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Let’s take a moment to talk about branding. Branding can mean a lot, from the appearance of a logo, to the color scheme of a room, and the way in which it’s executed goes a long way to color your perception of the brand. For example, there’s a notable difference in perception between a sticker and an engraving. A sticker of a logo or brand mark shows no depth of thought, and no consideration for context. It can be applied virtually anywhere for a trivial cost, and is most often met with a response of disinterest or dubiousness. An engraving, however, takes time, effort, and planning to implement. As a result, more time is spent considering the engraving, appreciating its origin, process, and simple beauty, and ultimately that amounts to more time spent internalizing your brand. That was our broad philosophy when working with Minute Maid Park to build the Houston Astros branded green wall.


We wanted to create a brand wall for the Houston Astros worthy of attention and appreciation that didn’t distract from the real star of the show - baseball. That meant the wall needed to balance visual intrigue with subtlety in a delicate way that inspired awe, but never pulled attention away from the athletes. Fortunately, artificial greenery is exactly suited to that use case. Greenery and foliage is such a common sight that our brains are rarely distracted by its presence, so that when not focused on the branding wall, its features and details are effectively invisible. However, by the same token, focusing on the branded green wall inspires awe by bringing attention to the orderliness and composition of the star logo, as its straight lines and manicured appearance buck the expectation of what you’d find in nature.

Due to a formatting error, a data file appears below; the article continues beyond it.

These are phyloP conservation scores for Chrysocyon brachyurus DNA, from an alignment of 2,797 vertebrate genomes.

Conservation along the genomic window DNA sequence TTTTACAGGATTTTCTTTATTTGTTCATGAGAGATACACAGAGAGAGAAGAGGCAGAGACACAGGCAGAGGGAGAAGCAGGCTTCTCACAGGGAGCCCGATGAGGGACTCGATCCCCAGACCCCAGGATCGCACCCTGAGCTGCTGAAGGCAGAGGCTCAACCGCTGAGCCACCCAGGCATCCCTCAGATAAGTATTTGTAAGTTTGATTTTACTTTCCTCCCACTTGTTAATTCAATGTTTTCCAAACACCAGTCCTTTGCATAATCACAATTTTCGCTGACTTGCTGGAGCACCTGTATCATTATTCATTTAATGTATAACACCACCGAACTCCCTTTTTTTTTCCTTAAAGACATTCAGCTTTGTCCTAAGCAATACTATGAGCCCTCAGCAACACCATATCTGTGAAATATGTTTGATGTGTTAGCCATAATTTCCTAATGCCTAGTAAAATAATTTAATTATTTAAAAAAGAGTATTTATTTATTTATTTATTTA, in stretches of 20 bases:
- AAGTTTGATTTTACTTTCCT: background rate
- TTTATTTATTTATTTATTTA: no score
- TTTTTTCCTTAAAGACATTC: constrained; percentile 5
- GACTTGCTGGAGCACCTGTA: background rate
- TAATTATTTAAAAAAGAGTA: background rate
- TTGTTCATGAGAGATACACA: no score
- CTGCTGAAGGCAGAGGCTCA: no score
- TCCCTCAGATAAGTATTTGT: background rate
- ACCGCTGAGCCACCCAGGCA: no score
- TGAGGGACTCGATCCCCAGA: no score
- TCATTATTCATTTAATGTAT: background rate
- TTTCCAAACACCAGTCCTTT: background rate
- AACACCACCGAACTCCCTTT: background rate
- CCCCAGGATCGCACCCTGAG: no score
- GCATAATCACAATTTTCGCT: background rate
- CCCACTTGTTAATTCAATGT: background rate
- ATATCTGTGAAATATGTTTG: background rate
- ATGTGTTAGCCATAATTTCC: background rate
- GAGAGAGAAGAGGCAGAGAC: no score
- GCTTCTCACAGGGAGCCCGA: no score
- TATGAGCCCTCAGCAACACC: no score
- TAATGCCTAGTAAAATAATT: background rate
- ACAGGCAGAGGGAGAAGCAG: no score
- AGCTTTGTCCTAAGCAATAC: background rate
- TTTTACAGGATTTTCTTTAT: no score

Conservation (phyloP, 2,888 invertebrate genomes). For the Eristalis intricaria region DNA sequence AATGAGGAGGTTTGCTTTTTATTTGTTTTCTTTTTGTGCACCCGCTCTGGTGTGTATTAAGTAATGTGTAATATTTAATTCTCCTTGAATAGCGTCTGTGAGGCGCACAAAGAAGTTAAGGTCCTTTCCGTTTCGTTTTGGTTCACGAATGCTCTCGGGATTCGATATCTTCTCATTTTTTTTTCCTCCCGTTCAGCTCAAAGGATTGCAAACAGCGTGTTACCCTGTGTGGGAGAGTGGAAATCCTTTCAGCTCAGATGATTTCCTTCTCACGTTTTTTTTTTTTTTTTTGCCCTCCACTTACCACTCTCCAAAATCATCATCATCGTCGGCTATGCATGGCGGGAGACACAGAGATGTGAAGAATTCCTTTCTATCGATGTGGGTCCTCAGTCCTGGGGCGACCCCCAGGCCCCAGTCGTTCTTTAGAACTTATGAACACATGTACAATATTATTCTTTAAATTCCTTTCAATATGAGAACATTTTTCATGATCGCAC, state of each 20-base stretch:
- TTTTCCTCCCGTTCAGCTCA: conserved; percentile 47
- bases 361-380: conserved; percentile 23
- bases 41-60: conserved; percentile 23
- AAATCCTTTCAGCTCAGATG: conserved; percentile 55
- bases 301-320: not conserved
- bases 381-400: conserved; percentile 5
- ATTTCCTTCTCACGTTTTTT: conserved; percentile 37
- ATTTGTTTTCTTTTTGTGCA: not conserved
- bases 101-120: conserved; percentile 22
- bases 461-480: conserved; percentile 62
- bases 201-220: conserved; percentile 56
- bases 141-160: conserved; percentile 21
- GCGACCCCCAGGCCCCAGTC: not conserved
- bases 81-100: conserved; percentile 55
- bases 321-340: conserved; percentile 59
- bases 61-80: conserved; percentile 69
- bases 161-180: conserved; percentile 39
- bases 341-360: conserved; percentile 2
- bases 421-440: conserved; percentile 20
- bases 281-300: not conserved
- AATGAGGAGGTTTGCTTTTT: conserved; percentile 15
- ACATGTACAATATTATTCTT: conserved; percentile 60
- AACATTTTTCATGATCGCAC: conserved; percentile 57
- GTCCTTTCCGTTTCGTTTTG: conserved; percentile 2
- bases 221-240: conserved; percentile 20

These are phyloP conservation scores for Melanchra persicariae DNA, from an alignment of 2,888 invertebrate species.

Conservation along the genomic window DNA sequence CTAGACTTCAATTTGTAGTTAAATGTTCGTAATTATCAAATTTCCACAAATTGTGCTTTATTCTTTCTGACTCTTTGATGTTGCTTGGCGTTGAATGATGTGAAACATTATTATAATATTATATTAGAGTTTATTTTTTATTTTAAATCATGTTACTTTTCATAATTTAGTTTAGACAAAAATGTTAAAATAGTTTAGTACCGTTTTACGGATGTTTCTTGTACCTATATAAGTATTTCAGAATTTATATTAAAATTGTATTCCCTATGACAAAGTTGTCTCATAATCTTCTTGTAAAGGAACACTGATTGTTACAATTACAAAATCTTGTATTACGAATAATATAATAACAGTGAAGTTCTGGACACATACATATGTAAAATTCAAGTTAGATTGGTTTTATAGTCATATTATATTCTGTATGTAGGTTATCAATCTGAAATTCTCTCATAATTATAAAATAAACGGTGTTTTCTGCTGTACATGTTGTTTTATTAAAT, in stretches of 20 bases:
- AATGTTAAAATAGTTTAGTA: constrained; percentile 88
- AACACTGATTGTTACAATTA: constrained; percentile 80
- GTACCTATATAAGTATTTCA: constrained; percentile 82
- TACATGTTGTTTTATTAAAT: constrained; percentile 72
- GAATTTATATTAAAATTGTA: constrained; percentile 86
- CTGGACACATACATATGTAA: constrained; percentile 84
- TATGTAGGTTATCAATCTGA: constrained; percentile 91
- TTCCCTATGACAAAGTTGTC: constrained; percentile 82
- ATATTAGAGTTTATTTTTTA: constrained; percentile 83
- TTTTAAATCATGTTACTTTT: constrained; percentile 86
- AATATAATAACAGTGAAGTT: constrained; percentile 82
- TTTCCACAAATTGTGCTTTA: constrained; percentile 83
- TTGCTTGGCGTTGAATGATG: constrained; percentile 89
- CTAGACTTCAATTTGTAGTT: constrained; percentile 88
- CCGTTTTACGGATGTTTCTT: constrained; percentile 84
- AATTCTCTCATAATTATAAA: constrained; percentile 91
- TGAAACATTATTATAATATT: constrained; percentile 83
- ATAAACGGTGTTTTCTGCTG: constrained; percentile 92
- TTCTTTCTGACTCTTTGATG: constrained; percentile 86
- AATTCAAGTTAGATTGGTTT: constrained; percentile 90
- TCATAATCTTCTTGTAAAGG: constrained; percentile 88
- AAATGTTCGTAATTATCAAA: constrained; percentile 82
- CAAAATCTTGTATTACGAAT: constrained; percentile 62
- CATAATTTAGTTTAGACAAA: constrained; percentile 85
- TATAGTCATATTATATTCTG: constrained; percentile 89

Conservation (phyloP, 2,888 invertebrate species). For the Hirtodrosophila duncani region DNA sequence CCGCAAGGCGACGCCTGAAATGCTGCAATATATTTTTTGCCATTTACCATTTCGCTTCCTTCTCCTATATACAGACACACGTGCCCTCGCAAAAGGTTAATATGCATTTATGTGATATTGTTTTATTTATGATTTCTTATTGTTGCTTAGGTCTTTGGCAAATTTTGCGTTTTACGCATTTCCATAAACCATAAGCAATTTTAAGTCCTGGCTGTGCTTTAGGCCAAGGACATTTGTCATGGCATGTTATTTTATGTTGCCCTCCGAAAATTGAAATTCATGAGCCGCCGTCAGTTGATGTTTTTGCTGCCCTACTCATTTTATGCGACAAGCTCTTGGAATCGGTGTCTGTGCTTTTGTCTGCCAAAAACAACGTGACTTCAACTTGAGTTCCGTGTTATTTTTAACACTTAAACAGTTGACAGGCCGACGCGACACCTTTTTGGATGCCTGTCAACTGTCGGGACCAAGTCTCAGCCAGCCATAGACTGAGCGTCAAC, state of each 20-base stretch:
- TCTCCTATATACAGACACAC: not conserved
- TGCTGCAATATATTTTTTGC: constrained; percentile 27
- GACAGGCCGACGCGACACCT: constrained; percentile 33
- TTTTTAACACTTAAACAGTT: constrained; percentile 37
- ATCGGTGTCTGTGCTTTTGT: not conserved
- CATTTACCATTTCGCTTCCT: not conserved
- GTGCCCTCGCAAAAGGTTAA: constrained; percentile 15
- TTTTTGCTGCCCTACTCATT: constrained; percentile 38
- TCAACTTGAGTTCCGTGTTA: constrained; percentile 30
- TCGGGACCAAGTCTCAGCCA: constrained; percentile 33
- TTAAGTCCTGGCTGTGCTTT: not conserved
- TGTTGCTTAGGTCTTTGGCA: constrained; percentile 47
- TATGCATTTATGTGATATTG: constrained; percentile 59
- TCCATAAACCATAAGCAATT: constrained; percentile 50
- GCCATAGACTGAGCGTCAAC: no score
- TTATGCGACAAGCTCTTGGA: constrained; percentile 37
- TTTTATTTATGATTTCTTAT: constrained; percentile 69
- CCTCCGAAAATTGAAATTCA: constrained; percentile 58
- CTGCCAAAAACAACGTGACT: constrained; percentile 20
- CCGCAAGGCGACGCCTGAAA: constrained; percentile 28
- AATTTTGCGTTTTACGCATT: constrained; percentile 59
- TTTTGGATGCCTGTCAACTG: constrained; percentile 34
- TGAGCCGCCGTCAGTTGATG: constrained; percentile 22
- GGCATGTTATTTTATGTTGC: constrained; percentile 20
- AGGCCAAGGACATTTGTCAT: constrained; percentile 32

Our first major challenge was making the artificial green wall feature feel like more than a sticker. To accomplish this, we needed total coverage - the green wall had to spread across the entire surface. In this way, the green wall feels integrated with the space; like less of an afterthought, and more a part of the spatial structure. We also wanted to create visual consistency in the space - for which other minor artificial greenery features were included around other signage. Finally, we had to build a large seamless artificial green wall, while utilizing contrasting shades of foliage. PermaLeaf® artificial ivy and artificial boxwood mats made perfect candidates, as they’re able to link together seamlessly to create a logo that reads clearly at great distances.


A visual connection between people and nature is often the top priority in our work. With Minute Maid Park’s retractable roof, we knew that this feature would sometimes be an accompaniment to a big blue sky, but would also sometimes be the only natural element visible within the space. In the first case, the branded green wall serves as a point of connection between the constructed space and a natural exterior, where the UV-resistant PermaLeaf® foliage would be exposed to sun and wind, reacting as natural foliage would, but without decay. At other times, when the roof is closed, the artificial green wall becomes the primary representation of nature, acting as a lifeline to promote feelings of freshness and comfort for those within.


The success of the branded green wall is owed to its simple design philosophy. By isolating the Astros lone star logo within a wall of bright green, it becomes a much more effective branding effort. In a stadium buzzing with action, with thousands of fans moving about and a game unfolding on the field, the branding wall is a largely flat, calm ocean of green that breaks from complexity, with a static logo at its center, attracting attention by contrast of action.


Baseball stadiums are an excellent example of Prospect within a built space. The stadium is of course built entirely on the premise of prospect - that is, the central action of the event must be visible from every point within the space. That’s why this was also the prime location for branding and advertising, as thousands of fans will be seated here for hours at a time with a perfect view of the green wall.


The goal of the project was to create a feature that the fans could rally around, build hype over, and appreciate while supporting their team. While the high-level discussion of design philosophy may seem theoretical, the practical benefits of visibility, order, and natural appeal come out in a way that is immediately evident in a green wall feature that now defines a large portion of center field on the Astros’ home turf.